ASADA has applauded the NRL for handing Sandor Earl a four-year suspension for breaching the league’s anti-doping policy, with the authority suggesting the winger had not been entirely forthcoming in his attempt to gain a reduced penalty.
The NRL announced on Wednesday the former Canberra, Penrith and Sydney Roosters player was guilty of six violations, including use and possession of growth hormone CJC-1295.
After a five-hour hearing in front of the NRL’s anti-doping tribunal last month, the league also found Earl was trafficking, or attempting to move, a number of other performance-enhancing drugs.
The 26-year-old’s ban is backdated to when he was stood down by the NRL on 29 August, 2013 and he has 21 days to appeal the ruling to the Court of Arbitration for Sport.
Otherwise, Earl won’t be free to play until 29 August, 2017.
ASADA chief Ben McDevitt said any athlete was responsible for any substances used to aid their recovery from injury.
“So it is extremely important for athletes to take every precaution necessary to ensure they do not breach the anti-doping rules,” he said on Wednesday in a statement.
McDevitt also suggested Earl hadn’t been completely forthcoming in his bid for a discounted penalty.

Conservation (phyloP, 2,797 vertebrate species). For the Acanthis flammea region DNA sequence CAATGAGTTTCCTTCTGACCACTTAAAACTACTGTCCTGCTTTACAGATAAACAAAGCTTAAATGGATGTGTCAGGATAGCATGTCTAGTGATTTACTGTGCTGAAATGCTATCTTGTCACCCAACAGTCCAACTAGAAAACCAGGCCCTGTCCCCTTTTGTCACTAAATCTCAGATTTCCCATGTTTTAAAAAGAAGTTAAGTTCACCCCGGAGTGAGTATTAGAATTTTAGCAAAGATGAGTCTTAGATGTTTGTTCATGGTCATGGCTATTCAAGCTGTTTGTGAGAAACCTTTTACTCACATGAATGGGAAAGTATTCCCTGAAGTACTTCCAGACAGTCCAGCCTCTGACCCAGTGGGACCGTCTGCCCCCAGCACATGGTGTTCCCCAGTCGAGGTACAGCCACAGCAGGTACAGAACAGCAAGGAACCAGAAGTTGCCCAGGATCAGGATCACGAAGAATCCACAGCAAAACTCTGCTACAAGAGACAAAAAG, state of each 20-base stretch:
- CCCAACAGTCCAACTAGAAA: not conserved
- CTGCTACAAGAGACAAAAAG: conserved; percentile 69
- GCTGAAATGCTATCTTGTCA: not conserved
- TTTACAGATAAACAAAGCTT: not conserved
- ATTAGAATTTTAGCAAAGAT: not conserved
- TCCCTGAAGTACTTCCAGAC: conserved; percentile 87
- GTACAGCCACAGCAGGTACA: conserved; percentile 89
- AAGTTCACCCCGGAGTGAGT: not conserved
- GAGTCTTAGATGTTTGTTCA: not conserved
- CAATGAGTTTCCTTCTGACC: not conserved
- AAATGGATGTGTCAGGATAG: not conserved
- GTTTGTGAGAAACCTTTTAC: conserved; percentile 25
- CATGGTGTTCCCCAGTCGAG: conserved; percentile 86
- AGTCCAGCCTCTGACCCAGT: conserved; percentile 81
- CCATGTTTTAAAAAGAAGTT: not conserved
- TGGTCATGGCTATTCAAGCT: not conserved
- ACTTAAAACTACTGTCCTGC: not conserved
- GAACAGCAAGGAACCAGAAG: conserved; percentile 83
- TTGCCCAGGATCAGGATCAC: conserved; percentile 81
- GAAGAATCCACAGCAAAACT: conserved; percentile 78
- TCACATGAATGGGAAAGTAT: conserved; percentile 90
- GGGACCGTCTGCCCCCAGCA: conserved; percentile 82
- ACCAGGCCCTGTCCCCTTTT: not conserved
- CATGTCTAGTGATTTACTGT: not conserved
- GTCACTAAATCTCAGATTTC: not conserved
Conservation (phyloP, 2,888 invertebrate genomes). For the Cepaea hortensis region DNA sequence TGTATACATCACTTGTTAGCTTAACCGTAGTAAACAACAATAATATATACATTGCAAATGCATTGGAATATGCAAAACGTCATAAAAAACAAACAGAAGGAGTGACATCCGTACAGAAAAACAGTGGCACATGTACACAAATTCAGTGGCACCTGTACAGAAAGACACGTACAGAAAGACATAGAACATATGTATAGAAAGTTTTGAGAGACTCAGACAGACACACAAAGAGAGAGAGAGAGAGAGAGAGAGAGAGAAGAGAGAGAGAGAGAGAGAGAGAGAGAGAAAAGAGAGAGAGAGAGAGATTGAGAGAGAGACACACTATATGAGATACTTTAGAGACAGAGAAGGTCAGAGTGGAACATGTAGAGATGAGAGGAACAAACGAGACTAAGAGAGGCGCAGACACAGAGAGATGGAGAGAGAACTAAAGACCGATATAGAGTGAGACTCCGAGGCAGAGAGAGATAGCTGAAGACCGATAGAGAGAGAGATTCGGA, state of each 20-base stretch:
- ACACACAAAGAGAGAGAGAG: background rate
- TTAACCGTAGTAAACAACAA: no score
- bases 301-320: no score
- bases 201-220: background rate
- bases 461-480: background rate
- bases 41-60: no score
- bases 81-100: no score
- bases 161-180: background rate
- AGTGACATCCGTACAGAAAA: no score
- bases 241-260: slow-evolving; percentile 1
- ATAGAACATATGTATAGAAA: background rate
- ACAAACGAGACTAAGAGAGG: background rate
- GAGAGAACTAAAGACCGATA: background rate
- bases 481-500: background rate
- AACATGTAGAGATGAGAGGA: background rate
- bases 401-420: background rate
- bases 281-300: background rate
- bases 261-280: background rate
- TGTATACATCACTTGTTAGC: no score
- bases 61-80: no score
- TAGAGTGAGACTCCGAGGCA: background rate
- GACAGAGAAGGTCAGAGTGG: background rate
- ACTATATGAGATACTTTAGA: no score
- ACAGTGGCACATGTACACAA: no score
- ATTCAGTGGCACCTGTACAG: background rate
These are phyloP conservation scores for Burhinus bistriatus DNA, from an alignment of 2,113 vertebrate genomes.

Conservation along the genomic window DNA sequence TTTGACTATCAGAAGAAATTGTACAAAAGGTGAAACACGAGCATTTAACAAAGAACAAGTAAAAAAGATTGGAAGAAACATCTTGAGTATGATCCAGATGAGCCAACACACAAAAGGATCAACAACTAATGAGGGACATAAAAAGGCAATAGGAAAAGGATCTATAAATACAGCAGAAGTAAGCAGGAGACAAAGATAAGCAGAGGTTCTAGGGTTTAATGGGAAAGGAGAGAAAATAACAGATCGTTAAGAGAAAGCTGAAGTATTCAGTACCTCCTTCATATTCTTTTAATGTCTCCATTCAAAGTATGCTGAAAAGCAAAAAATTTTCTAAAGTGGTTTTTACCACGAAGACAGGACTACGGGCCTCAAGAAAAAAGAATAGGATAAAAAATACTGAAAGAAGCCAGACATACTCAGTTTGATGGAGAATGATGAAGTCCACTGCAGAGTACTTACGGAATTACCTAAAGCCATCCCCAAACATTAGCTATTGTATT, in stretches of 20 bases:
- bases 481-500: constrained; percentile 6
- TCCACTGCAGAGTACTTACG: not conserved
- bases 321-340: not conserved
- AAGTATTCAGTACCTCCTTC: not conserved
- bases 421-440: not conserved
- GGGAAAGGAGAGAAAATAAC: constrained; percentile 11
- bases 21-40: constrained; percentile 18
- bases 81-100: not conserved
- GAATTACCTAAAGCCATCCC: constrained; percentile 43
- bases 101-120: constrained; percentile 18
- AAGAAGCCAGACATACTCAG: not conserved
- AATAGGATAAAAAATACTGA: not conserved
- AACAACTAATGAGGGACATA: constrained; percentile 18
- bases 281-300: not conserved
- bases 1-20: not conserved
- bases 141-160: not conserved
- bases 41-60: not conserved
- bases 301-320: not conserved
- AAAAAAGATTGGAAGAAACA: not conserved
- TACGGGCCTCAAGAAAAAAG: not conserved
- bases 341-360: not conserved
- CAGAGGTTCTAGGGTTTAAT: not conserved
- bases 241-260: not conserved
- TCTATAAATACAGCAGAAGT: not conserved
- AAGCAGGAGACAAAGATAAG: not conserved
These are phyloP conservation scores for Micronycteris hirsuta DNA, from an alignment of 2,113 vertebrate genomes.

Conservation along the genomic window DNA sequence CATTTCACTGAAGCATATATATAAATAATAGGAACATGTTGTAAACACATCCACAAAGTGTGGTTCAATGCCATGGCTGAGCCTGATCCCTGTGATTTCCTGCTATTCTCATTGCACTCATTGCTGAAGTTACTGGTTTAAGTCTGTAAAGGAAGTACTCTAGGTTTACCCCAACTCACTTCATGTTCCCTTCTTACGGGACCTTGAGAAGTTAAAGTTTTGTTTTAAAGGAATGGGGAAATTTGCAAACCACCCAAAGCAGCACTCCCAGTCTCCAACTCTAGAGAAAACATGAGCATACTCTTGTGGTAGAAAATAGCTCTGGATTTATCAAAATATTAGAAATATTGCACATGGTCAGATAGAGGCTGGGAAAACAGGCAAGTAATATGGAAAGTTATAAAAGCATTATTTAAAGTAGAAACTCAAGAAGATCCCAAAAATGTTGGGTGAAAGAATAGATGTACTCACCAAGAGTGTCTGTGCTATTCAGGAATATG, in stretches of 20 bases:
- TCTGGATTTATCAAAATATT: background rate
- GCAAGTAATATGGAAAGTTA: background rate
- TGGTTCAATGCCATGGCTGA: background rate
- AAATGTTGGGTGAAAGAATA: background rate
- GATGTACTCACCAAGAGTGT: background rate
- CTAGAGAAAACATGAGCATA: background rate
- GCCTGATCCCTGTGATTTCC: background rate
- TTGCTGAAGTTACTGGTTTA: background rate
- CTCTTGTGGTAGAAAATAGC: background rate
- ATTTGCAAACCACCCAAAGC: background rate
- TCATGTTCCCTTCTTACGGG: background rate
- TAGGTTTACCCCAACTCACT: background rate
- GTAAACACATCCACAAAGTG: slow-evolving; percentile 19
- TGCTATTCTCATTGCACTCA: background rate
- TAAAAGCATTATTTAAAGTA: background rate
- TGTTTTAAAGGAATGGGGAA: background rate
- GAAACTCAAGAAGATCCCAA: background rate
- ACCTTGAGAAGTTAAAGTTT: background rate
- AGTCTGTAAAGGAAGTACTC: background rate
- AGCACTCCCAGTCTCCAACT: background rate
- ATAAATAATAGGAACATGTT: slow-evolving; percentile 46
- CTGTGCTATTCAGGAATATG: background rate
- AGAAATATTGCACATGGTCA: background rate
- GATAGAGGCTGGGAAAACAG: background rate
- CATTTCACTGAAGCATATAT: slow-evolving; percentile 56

“If you are going to seek a reduction in an anti-doping sanction by providing ‘Substantial Assistance’, you must be willing to be entirely truthful, full and frank in relation to your own and other people’s violations.
“I would like to thank the NRL and ASADA for pursuing this matter since it came to light in 2013. It is a positive outcome for clean sport.”
NRL head of integrity Nick Weeks said the league was committed to eliminating performance-enhancing drugs.
“We want our game to provide a fair and safe environment for players and that means taking all reasonable steps to eradicate performance-enhancing drugs from rugby league,” he said.
Earl pleaded last month with the anti-doping tribunal – chaired by former High Court judge Ian Callinan – to be allowed to revive his career next season after he was stood down from playing while at the Raiders in 2013, following his admission that he used performance-enhancing drugs to treat a shoulder injury.
The charges against Earl relate to when he was at the Panthers in 2011.
The speedster is the only NRL player to appear before an anti-doping hearing over allegations arising from the 18-month ASADA investigation.
He’s played 48 games in the NRL with the bulk of those coming with Canberra after making his debut at the Roosters where he had three games in the top grade before linking with Penrith.
OFFENCES EARL WAS FOUND TO HAVE COMMITTED BY NRL ANTI-DOPING TRIBUNAL:
* Use of CJC-1295 (eight violations)
* Possession of CJC-1295
* Trafficking in Somatropin
* Trafficking in Clenbuterol
* Attempted trafficking in SARMS
* Attempted trafficking in Testosterone